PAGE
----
Rather surprisingly, given the emphasis placed by Briggs LJ’s decision on the need for procedural certainty, the court left open the possibility that a valid closure notice may be constituted by two documents, whereby ‘one is incorporated by reference to the other’. It is unclear from the judgment what is meant by this. Perhaps it covers a situation in which a ‘closure notice’ is purportedly issued with reference to a separate letter containing HMRC’s conclusions. 

It would have been easy for the court to dismiss this possibility in the absence of any suggestion in the legislative framework that a closure notice could comprise two documents. It also begs the question whether a notice could be more than two documents. Some difficult questions follow, such as whether the documents that make up the closure notice have to be issued contemporaneously. If not, will the relevant time limits begin to run when the first document is received or when the final document constituting the closure notice is received?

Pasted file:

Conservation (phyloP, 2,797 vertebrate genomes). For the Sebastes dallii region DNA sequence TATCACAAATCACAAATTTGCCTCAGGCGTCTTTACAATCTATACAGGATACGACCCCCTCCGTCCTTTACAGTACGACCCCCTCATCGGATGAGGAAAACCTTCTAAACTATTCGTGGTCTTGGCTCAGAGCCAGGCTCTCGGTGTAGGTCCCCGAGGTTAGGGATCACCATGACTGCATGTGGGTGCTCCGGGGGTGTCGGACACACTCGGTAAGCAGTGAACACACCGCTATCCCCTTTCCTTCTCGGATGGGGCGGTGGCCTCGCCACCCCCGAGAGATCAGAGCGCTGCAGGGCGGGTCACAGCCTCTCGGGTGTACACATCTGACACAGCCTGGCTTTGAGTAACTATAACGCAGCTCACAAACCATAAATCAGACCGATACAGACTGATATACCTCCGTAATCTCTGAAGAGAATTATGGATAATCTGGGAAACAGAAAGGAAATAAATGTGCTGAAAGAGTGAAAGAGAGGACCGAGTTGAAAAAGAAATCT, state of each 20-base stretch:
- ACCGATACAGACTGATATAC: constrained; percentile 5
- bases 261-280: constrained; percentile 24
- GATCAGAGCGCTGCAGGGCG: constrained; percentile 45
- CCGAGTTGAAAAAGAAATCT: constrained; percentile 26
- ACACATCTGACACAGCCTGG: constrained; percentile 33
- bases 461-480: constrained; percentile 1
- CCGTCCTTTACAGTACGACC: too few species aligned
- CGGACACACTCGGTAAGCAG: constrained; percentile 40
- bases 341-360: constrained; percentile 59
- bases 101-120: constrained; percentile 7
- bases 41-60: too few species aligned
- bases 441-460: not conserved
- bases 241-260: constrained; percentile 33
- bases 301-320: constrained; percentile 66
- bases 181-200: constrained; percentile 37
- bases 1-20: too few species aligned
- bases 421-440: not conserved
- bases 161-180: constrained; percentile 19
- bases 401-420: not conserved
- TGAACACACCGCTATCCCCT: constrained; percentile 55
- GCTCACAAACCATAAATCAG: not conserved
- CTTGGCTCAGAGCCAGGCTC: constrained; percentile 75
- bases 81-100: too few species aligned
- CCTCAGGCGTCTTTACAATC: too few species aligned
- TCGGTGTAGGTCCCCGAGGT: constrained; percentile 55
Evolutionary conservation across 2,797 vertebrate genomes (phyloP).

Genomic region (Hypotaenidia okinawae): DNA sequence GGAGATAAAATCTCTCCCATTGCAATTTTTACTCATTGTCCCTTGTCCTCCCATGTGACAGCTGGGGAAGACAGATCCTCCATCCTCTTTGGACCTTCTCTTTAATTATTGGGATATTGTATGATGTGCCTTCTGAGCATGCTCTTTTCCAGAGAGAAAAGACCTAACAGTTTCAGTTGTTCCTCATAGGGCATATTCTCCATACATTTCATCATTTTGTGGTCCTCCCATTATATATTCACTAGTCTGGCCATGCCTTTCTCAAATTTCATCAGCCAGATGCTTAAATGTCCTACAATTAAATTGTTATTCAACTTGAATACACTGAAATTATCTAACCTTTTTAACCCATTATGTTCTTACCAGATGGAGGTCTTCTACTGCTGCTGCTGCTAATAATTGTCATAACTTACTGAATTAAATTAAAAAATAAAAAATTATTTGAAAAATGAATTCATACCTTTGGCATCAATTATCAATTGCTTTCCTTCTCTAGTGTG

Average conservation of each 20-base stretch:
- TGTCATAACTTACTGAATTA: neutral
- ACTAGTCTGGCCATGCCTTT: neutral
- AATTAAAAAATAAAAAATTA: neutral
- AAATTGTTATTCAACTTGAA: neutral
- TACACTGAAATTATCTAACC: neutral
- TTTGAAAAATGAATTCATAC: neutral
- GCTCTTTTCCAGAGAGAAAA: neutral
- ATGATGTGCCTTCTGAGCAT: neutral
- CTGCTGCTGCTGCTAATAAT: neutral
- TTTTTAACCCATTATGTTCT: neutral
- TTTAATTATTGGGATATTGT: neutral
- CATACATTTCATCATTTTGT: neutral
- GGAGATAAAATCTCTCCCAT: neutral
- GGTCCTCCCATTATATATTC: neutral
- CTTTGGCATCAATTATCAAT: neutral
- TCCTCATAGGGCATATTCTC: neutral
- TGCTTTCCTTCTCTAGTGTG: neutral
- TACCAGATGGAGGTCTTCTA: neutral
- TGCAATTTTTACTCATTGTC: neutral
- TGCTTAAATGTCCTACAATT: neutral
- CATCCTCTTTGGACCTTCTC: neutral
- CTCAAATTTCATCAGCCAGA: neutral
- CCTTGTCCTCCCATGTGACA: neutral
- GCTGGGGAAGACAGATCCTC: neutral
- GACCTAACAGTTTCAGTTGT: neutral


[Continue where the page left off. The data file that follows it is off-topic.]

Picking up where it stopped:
The court’s reluctance to answer the question of whether the issue date of a closure notice is the date of posting or the date of receipt only compounds the uncertainty that surrounds this possibility. By contrast, it is worth observing that commercial contracts usually make clear when a document takes effect. 

The judge also left open the possibility that HMRC and a taxpayer could agree ‘to vary the provisions of the closure notice regime’. This suggests that the legislative regime governing closure notices is optional either in whole or in part. 

Worse, it could in the future tempt HMRC and taxpayers to try to agree variations to the regime. The extent to which either or both parties would then be bound by such an agreement is uncertain and could lead to complex litigation, especially if any variations agreed between HMRC and a taxpayer were found to be invalid.

The significance of closure notices to the enquiry process might call for a prescribed form to be sanctioned by legislation, which would go a long way in setting aside any remaining uncertainties surrounding the procedural requirements for issuing a valid closure notice.

This article first appeared in Taxation on 26 May 2016.